We cherish still in memory fond
The lines of many a comrade’s face
Whose death has left a vacant place;
They wait us in the great beyond.

Our thread of life goes on to run
Unwinding still from Fate’s vast spool;
We learners yet in life’s great school
Hope for “cum laude” – the last “Well done.”


George D. Miller, Class of 1889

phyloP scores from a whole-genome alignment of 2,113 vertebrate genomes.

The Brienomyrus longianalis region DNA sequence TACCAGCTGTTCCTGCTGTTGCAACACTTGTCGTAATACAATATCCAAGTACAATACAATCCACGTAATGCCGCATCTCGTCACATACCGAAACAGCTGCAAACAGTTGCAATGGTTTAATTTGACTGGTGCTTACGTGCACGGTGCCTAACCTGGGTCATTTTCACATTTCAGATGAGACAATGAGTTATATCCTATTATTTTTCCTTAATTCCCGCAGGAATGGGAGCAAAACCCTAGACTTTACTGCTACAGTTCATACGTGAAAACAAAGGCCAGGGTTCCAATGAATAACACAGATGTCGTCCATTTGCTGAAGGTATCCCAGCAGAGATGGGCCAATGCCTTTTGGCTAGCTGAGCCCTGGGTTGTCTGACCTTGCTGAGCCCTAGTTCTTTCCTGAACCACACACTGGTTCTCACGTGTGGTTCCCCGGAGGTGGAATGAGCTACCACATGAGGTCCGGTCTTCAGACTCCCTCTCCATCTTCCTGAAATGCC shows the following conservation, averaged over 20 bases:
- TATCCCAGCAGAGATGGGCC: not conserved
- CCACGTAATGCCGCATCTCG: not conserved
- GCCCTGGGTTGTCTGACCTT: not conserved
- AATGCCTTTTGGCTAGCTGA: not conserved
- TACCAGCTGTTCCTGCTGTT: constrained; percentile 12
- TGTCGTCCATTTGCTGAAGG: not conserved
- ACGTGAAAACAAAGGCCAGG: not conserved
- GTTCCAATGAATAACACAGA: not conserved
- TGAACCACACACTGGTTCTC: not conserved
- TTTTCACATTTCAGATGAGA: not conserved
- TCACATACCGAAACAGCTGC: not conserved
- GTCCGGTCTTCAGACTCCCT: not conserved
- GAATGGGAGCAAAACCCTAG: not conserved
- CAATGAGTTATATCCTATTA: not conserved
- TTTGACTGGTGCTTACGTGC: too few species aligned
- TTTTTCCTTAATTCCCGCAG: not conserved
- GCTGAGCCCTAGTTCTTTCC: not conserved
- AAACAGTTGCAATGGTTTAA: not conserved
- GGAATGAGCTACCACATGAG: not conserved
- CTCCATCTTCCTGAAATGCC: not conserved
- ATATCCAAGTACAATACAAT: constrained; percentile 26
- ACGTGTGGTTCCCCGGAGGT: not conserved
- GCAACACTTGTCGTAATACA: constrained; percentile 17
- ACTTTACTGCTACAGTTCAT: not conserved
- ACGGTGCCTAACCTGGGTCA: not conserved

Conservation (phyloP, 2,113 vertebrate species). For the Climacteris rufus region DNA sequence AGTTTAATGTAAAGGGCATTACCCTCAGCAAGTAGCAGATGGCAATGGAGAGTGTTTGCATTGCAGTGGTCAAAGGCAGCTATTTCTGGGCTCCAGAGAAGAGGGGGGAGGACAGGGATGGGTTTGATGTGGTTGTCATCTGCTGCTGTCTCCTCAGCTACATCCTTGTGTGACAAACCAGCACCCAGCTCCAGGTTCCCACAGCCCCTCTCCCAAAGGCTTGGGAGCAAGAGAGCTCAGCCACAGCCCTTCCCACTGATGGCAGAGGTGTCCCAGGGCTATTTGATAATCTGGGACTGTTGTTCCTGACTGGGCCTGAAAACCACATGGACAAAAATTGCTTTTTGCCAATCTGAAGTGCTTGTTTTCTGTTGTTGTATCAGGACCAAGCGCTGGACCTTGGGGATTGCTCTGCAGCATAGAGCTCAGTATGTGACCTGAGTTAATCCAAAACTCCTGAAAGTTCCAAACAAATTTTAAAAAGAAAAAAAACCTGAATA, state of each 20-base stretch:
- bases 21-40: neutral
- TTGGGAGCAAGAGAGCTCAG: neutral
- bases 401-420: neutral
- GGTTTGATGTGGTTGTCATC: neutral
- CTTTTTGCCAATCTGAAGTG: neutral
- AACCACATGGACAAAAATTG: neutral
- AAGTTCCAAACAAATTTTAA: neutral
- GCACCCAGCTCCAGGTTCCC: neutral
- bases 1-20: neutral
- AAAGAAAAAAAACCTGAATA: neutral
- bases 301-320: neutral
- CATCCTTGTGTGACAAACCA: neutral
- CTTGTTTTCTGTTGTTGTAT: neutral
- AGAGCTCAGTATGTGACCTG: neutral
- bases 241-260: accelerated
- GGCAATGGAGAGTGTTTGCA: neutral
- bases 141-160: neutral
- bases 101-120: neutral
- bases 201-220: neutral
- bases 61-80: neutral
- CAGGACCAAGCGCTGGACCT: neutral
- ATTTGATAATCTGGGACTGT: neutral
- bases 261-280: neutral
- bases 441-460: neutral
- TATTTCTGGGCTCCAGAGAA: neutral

“One of the most interesting events of our last year was the sudden rebirth of the athletic spirit. James D. Rogers of the Class of 1889 was made president of the Athletic Association. In the intercollegiate contest with Union College at Albany, Hamilton’s victory was complete, including baseball, tennis, tug-of-war, bicycle and track events. Six intercollegiate records were broken that day. Hamilton was first in nine and second in nine. Spurlarke of our class, the only colored man I believe who has graduated from Hamilton up to our time and one of the most popular men in the class, made the record that day in the 200-yard dash and already held the record for the 100-yard dash. This victory at Albany aroused the enthusiasm of the College and the village, and was well remembered for several years.”